But then, it all went horribly, horribly wrong. Villa fell as quickly as they had risen. In the week preceding the season, Martin O’Neil, the man who had lead Villa to just a second ever Wembley appearance, announced his resignation with immediate effect. A week later, PFA Young Player of the Year, James Milner hopped aboard the blue moon bandwagon. Manager and star player gone. Disaster. Those, albeit optimistic, title dreams faded into delusion. The season couldn’t have started any worse, right? Wrong. Matchday Two. Newcastle 6 Aston Villa 0. Catastrophe. The board reacted quickly. Gerard Houllier was reigned in to fill a gaping O’Neil shaped hole. But the Frenchman couldn’t stop the rot. The ambitious yet heroic Villa team of the previous season was now a distant memory. The desire remained, as the club record signing of Darren Bent proved, but the quality had gone. Agbonlahor was a mere shadow of his former self, contributing just three goals all season. Houllier departed after just nine months and Villa slumped to ninth in the table. It may have been a poor season, but these days the top half looks like a distant dream.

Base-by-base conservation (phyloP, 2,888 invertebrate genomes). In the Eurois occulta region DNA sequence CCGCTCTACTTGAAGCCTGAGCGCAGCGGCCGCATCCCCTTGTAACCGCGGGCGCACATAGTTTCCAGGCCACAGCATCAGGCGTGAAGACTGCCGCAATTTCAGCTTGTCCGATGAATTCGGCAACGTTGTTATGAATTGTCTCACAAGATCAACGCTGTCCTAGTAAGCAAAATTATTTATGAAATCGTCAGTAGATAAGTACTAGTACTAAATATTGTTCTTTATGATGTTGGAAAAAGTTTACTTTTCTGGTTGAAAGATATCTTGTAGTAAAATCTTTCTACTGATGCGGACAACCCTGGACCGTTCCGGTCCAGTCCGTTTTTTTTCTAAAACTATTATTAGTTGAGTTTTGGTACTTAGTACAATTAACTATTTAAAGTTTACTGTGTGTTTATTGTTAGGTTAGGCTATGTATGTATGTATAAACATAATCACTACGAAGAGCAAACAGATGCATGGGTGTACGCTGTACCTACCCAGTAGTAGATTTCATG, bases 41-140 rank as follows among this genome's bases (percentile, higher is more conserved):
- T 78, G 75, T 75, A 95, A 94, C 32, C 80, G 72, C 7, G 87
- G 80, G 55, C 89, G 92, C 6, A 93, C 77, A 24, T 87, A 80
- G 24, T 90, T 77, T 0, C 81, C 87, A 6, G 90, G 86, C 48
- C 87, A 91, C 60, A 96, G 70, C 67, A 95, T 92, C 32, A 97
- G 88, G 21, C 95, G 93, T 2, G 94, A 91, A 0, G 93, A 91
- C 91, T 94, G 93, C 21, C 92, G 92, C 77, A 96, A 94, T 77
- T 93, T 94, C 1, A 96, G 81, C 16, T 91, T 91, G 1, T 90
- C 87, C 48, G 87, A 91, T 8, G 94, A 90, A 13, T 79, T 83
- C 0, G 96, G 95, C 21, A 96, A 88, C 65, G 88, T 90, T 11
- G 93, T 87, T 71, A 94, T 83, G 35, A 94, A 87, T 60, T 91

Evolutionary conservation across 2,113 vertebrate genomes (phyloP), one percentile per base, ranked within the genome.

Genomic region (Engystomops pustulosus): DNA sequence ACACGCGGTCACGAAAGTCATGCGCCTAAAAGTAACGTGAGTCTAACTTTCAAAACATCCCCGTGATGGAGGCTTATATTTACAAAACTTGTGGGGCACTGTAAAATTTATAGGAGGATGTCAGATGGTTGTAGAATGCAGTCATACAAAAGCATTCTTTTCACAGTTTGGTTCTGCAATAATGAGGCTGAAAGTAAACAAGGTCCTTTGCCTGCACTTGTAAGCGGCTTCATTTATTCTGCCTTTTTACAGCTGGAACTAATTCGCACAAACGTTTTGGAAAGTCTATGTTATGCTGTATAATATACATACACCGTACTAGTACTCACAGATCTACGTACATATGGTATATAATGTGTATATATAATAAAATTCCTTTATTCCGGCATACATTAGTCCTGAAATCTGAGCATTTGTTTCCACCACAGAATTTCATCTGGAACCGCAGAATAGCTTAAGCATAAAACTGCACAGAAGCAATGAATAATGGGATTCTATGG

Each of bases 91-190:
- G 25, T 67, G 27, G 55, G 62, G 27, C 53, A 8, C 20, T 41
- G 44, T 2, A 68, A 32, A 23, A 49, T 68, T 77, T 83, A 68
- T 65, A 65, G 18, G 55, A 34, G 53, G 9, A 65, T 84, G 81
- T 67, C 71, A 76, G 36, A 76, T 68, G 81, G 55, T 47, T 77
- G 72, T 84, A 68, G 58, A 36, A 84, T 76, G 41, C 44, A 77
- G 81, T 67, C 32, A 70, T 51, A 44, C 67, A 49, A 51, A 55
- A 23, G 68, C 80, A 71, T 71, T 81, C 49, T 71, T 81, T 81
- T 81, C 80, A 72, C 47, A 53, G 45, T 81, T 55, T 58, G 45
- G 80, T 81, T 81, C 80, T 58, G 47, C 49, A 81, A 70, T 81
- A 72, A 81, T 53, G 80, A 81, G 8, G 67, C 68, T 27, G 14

2011/12. A nightmare from start to finish. With Houllier following O’Neil’s footsteps, Villa needed a new man at the helm of what was quickly becoming a sinking ship. The England stars came to their senses and jumped into the lifeboats. The £36million generated from the sales of Ashley Young and Stewart Downing was wasted hideously on Alan Hutton and Charles N’Zogbia. A proposed appointment of the “wally with a brolly” Steve McLaren prompted a “strongly worded” letter from Villa fans. If that was “strongly worded” imagine the letter sent when Alex McLeish, the man who twice took arch-rivals Birmingham down, was put in the hot seat. Cue a campaign that can best be described as “forgettable” from a neutral point of view. The Villa fans’ view is probably not printable. The sight of McLeish’s bus, parked directly in front of the Villa goalmouth was enough to alienate the masses. 16th place and fewer goals than games, you didn’t need a crystal ball to see his sacking coming.